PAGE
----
I spent the first part of my day at a literature event. I did not get as much out of it as I did from the two-and-a-half-hour-long movie I watched the same evening. Tamasha isn’t a film, though. It’s a life story. As I watched it, I realized it was my life story. I snapped out of suffocating neckties and bid goodbye to an industry where I didn’t belong four years ago, to tell stories (except not in a theatrical fashion, but with words and frames and some perspective for garnishing).
First, I’m very happy someone made a movie on (quitting) the rat race. It was spelled out clearly in Ved’s (Ranbir) last story to his dad; subtlety doesn’t really work with Indian audiences, or so the directors here think. Hence, Taare Zameen Par and 3 Idiots involved speeches that summarized their ‘moral of the story’. But Tamasha does better. And it lends a hand to anyone (and I know there are many) who wants to stop chasing an illusion of a victory in a fixed race but can’t gather the courage to. I know it would’ve certainly helped the likes of me four years ago when I sat in an IT office pretending to care about hollow-sounding words like downtime, skill set, app pool, and major incident, while my hands itched to write my heart out.
Of course there were some flaws with the movie. Time hops are a major upgrade over a boringly linear narrative, but overdo them and the audience is left with a scattered memory of the story. I like to retain the flavour of a film for a few hours (days?) after I’ve seen it, roll it around in my mind and see if it means any different. But as much as I tried to, Tamasha came back to me in bits and pieces when I strolled the cold away on a Delhi evening. There were a few lasting scenes – when Ved and Tara (Deepika) meet – as Don and Mona- and when it ends with the Don’s return; there was Ved’s last story; there was the auto-rickshaw guy and the old storyteller, there were Ved’s mirror soliloquies… I had trouble molding all of these pieces into a solid takeaway, a memory to preserve.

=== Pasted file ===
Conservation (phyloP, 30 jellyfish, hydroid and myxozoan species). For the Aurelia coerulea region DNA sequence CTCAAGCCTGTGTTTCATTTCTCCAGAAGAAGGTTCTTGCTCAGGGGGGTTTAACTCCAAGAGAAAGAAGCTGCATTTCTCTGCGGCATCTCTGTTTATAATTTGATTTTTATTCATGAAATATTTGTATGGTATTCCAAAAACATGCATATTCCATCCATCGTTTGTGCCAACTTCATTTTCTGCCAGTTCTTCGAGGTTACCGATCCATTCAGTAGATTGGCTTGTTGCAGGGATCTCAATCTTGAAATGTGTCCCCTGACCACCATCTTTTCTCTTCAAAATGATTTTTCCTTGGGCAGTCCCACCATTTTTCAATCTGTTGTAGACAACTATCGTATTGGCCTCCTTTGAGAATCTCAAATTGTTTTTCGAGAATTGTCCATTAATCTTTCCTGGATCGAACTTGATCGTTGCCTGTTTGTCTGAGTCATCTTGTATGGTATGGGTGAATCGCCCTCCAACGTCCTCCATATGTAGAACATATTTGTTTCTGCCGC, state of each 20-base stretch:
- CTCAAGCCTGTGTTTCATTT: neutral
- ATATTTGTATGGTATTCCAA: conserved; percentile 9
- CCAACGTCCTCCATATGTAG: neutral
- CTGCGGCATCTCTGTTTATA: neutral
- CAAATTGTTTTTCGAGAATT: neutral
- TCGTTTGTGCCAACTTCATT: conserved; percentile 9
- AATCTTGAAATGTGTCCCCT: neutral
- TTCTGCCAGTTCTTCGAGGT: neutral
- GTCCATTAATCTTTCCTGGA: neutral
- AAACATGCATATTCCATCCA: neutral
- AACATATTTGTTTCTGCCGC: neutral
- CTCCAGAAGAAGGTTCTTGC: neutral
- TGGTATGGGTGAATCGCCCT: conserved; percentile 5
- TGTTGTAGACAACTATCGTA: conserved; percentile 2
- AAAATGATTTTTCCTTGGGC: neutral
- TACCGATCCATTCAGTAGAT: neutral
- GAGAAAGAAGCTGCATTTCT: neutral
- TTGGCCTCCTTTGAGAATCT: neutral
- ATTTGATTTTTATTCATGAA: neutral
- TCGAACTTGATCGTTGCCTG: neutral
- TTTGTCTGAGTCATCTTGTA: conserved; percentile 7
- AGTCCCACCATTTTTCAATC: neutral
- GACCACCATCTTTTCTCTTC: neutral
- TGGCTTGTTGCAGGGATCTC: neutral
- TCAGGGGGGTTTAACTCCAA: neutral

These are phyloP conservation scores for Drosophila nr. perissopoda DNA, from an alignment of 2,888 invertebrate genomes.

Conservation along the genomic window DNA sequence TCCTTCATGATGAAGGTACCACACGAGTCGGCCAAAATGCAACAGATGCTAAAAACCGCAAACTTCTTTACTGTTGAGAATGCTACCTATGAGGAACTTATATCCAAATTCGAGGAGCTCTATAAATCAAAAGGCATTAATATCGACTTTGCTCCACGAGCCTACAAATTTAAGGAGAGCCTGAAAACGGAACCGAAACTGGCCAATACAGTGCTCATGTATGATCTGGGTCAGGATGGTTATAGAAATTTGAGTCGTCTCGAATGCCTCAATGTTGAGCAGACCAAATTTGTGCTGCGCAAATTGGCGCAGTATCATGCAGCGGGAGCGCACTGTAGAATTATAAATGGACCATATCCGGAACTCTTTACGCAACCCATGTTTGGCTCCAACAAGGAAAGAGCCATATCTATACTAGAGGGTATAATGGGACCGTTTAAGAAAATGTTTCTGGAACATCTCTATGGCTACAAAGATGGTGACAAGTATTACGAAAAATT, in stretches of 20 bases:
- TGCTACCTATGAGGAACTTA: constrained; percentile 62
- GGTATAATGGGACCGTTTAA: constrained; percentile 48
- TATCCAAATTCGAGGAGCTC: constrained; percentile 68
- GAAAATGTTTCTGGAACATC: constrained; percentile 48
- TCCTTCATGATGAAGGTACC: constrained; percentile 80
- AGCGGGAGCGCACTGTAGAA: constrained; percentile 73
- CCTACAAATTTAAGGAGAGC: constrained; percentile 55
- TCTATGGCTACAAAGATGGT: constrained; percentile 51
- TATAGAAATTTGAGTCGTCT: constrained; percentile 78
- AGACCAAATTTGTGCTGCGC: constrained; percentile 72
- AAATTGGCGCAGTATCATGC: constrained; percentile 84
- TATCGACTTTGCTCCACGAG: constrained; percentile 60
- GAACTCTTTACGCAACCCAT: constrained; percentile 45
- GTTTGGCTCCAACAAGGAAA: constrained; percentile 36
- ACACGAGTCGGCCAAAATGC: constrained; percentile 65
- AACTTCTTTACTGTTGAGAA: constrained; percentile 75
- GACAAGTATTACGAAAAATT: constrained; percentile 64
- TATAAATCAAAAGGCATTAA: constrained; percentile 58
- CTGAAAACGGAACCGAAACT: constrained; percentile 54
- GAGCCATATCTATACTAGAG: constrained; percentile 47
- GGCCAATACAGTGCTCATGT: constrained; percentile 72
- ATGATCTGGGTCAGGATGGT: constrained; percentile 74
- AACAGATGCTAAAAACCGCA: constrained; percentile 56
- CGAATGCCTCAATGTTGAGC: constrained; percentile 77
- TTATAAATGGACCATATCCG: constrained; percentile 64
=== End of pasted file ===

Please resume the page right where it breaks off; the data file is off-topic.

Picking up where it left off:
Ranbir is the center of the film, and rightly so. A friend remarked that the love story wasn’t given its due screen time, but I disagree. This film wasn’t a love story, and that is where Imtiaz Ali surprises and wins hearts (and perhaps awards). Also, Deepika struggled to act, in my opinion. Especially when Ranbir is in his element in France, Deepika clearly struggles to keep up with the maverick quotient he possesses. But just when you think Ranbir is doing fairly well, he takes it to a whole new level as the corporate Yes Man who’s been trained to follow a mindless drill. He eventually questions his life story and dares to want one different from that of others around. (The film’s poster again spells it out for those with blinders on : ‘Why always the same story?’) This is a level a past me (and a lot of you) might relate to. But as another friend shrewdly pointed out in an FB status, those who have never questioned or attempted to quit the race will not identify with this movie (and perhaps even think the protagonist needs a shrink). Despair can’t be summarized to those who have never felt it.
Our life lesson textbooks in school were full of clichés. The most clichéd of those clichés was: ‘Honesty is the best policy’. I cringe as I type that, even after all these years. While our teachers tried to teach us to be honest with everyone – from our friends to parents to the annoying neighbour aunty, they forgot to teach us to be honest with ourselves. This film does exactly that. And it’s as important a life lesson as any.
Tamasha isn’t a movie. It’s the life story of a lot of people suffocating in air-conditioned cubicles who have been told to be content with their plastic luxuries since their forefathers weren’t so blessed. It’s perhaps your life story, too. Only, as the protagonist so aptly puts it, the ending depends on you.